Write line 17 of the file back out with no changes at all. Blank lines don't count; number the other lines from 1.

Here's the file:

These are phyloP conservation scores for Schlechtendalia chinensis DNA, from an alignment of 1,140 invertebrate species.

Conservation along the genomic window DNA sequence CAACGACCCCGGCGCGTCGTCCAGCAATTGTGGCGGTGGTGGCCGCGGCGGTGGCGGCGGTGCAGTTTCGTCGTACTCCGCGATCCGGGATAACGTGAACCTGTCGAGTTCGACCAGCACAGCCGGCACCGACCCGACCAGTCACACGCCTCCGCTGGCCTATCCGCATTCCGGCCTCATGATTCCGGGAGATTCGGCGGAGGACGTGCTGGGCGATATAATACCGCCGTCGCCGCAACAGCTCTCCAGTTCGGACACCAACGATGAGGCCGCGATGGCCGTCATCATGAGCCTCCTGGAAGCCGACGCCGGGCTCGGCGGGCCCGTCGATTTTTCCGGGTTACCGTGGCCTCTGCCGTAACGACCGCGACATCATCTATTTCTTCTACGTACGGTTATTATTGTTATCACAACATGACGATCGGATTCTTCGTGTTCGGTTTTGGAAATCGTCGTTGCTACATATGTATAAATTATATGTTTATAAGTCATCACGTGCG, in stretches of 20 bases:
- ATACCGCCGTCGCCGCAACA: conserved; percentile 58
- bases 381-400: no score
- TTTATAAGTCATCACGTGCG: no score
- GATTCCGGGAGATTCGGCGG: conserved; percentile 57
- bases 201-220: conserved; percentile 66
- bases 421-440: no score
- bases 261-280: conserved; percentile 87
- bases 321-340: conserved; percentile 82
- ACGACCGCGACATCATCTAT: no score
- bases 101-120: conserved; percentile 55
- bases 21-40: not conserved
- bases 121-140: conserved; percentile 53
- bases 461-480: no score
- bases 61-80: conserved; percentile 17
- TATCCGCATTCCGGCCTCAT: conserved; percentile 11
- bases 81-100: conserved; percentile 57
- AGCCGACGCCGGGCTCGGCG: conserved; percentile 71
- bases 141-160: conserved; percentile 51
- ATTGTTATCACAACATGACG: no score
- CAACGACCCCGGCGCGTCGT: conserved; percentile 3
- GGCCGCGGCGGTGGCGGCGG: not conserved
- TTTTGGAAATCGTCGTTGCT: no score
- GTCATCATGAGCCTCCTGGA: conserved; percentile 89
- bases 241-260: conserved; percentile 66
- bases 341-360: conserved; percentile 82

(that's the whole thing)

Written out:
- TATCCGCATTCCGGCCTCAT: conserved; percentile 11